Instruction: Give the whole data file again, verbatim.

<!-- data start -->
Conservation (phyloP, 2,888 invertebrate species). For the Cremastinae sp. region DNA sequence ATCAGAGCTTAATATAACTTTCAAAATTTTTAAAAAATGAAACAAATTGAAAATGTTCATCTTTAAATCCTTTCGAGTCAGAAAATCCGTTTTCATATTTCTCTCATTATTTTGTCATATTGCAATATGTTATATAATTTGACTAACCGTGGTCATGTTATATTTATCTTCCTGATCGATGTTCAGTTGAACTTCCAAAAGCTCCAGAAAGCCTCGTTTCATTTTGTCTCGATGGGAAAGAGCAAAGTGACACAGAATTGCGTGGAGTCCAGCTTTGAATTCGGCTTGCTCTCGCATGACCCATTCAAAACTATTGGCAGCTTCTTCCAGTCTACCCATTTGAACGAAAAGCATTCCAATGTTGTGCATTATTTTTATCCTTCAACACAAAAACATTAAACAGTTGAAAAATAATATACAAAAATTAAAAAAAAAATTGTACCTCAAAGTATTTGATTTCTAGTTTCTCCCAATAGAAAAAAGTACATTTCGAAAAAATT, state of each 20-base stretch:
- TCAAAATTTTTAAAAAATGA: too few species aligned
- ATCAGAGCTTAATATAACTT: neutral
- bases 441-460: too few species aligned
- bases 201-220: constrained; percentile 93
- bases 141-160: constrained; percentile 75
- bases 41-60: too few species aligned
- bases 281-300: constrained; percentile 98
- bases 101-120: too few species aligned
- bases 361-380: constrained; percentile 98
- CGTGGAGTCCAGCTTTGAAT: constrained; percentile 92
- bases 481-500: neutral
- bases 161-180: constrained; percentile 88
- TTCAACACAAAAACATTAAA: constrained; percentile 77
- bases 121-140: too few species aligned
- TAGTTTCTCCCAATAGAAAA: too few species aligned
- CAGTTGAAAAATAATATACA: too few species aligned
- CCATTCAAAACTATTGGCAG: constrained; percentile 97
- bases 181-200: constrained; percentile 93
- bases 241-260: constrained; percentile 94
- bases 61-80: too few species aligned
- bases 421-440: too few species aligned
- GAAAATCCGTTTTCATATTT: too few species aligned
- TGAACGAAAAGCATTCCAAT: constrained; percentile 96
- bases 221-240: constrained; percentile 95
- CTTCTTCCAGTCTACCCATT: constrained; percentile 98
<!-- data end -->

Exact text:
Conservation (phyloP, 2,888 invertebrate species). For the Cremastinae sp. region DNA sequence ATCAGAGCTTAATATAACTTTCAAAATTTTTAAAAAATGAAACAAATTGAAAATGTTCATCTTTAAATCCTTTCGAGTCAGAAAATCCGTTTTCATATTTCTCTCATTATTTTGTCATATTGCAATATGTTATATAATTTGACTAACCGTGGTCATGTTATATTTATCTTCCTGATCGATGTTCAGTTGAACTTCCAAAAGCTCCAGAAAGCCTCGTTTCATTTTGTCTCGATGGGAAAGAGCAAAGTGACACAGAATTGCGTGGAGTCCAGCTTTGAATTCGGCTTGCTCTCGCATGACCCATTCAAAACTATTGGCAGCTTCTTCCAGTCTACCCATTTGAACGAAAAGCATTCCAATGTTGTGCATTATTTTTATCCTTCAACACAAAAACATTAAACAGTTGAAAAATAATATACAAAAATTAAAAAAAAAATTGTACCTCAAAGTATTTGATTTCTAGTTTCTCCCAATAGAAAAAAGTACATTTCGAAAAAATT, state of each 20-base stretch:
- TCAAAATTTTTAAAAAATGA: too few species aligned
- ATCAGAGCTTAATATAACTT: neutral
- bases 441-460: too few species aligned
- bases 201-220: constrained; percentile 93
- bases 141-160: constrained; percentile 75
- bases 41-60: too few species aligned
- bases 281-300: constrained; percentile 98
- bases 101-120: too few species aligned
- bases 361-380: constrained; percentile 98
- CGTGGAGTCCAGCTTTGAAT: constrained; percentile 92
- bases 481-500: neutral
- bases 161-180: constrained; percentile 88
- TTCAACACAAAAACATTAAA: constrained; percentile 77
- bases 121-140: too few species aligned
- TAGTTTCTCCCAATAGAAAA: too few species aligned
- CAGTTGAAAAATAATATACA: too few species aligned
- CCATTCAAAACTATTGGCAG: constrained; percentile 97
- bases 181-200: constrained; percentile 93
- bases 241-260: constrained; percentile 94
- bases 61-80: too few species aligned
- bases 421-440: too few species aligned
- GAAAATCCGTTTTCATATTT: too few species aligned
- TGAACGAAAAGCATTCCAAT: constrained; percentile 96
- bases 221-240: constrained; percentile 95
- CTTCTTCCAGTCTACCCATT: constrained; percentile 98